Well ..... tbh Steve, I have not had any particular flats problem with my older QSI 583 and I generally leave this set to 'Normal'. (in fact the earlier firmware did not even have this function setting at all)  Just thought it might be worth checking the setting and trying something more aggressive.   However ..... now I'm reading the QSI firmware info and it may be that these more aggressive settings are only supported by certain 500 series models with different sensors, while the 583 only supports Normal/ Modest/ None :icon_sad:  It would be worth checking this on the QSI web site for your later 600 series camera, but I suspect the same may be true for it.  Sorry if I raised your hopes prematurely!

Adrian

Edited by opticalpath

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No problem, Adrian, it's early days with the problem and I WILL find a solution ......... hopefully ........ maybe .......... perhaps .......... PULL YERSELF TOGETHER MAN, OF COURSE THERE IS A SOLUTION ! I've always said that Flats are a pain - but a vital pain - and my words are coming back to haunt me!

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On ‎30‎/‎01‎/‎2016 at 09:39, ollypenrice said:

Thanks to William for some excellent thoughts he gave me via PM.

Suppose the problem is this: at short exposures the camera responds non-linearly to different levels of signal, so in short, flat-length exposures it is less responsive to faint signal than to strong. This would produce flats which had too much contrast (more vignetting contrast than would be found in the full length lights.) This would produce the over-correction.

Perhaps I could find a way to measure the percentage vignetting at different exposure lengths. In fact just divide the max value by the min at different exposure lengths?

Olly

Olly, off topic, but referring to your comment earlier in this thread ... "Apologies ... Can't get rid of this box ..."

I've hit the same problem.  It happens if you start a reply to a post using Quote, but then abort before submitting the reply. Even if you have entered no text it appears impossible to escape and you can't delete the '3 hours ago so and so  said:' bit of header text; the system retains your unsent skeleton reply and presents it every time you try to reply to something else!  Once you start a reply-quote, you have to either submit the reply, or actively delete it entirely; otherwise it will come back and haunt you forever!  I got the answer from Grant.  If you want to abort a reply-quote, you must actively delete ALL the text by hovering over the top left corner of the text box and click on the 'move' icon that appears. This highlights an outer box that includes ALL the text, which can then be deleted.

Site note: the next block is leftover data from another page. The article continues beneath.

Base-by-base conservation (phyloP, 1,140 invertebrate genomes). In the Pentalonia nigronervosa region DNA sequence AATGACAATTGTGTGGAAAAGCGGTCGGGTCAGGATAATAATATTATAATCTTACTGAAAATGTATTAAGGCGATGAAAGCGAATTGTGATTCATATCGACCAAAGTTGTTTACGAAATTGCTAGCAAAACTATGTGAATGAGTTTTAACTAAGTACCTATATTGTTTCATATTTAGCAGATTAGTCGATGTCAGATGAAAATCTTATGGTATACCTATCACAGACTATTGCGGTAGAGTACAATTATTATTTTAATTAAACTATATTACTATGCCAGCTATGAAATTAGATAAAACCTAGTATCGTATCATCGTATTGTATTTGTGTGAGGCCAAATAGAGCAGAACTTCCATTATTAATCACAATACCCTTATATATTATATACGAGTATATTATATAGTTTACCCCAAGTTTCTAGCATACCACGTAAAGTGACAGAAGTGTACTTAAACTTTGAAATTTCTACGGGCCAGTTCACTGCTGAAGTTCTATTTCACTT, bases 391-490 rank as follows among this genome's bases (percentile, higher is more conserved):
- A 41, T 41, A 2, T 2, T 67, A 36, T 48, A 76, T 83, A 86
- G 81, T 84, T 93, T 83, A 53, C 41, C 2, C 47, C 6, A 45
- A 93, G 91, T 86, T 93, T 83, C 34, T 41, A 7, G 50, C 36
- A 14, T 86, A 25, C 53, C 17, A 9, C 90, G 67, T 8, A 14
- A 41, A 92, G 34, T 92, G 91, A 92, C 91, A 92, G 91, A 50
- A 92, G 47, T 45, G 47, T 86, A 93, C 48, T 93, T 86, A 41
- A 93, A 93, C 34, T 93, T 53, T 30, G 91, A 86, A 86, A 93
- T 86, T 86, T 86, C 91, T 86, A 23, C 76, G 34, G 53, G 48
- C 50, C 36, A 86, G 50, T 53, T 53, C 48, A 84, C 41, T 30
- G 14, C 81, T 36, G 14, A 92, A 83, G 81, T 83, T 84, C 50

Would be a lot simpler if you could just press ESC imo, but that's how it is.

Adrian

Edited by opticalpath
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Regarding RBI, it is not an issue for interline sensors as pointed out. Only full frame KAF type sensors.

In a nutshell, there are mini-potential wells at the epi-bulk interface which are handily placed to trap NIR photoelectrons (electrons generated by absorbing NIR light) during integration. Over time these trapped electrons will detrap just like dark current (as a result of their thermal energy). Point a KAF sensors (particulary the 16803 and 09000) at a bright star, then take a long dark....you'll see the star in your darks. This detrapping causes havoc for precise calibration of images, so the only way to deal with it is to fill all these traps prior to every exposure. Then all images start from the same condition and things calibrate nicely. The dark current is increased considerably as a result and deep cooling is essential. I have been testing a PL16803 that I have a share of and the rbi is significant, but its the only way. Some will say that a good work round is to run the sensor warmer than normal so that the traps empty faster, then continue imaging. How anyone thinks that is a hallmark of a good camera is beyond me. Its not solving the problem, its a work round that the manufacturer suggest because they cant be bothered to fix the problem. And these aren't small companies either.....

Anyway, i've mentioned a wandering bias level as a possible cause of inaccuracy in the flat process. This has been observed with the QSI683 where the offset changed with ambient (not ccd) temp. I can only suppose that the electronics are to blame, maybe a lot of use has taken its toll. Maybe send it to terry. He turned round a camera for Uni of Glasgow pretty fast. Until the results are repeatable its impossible to say what is the cause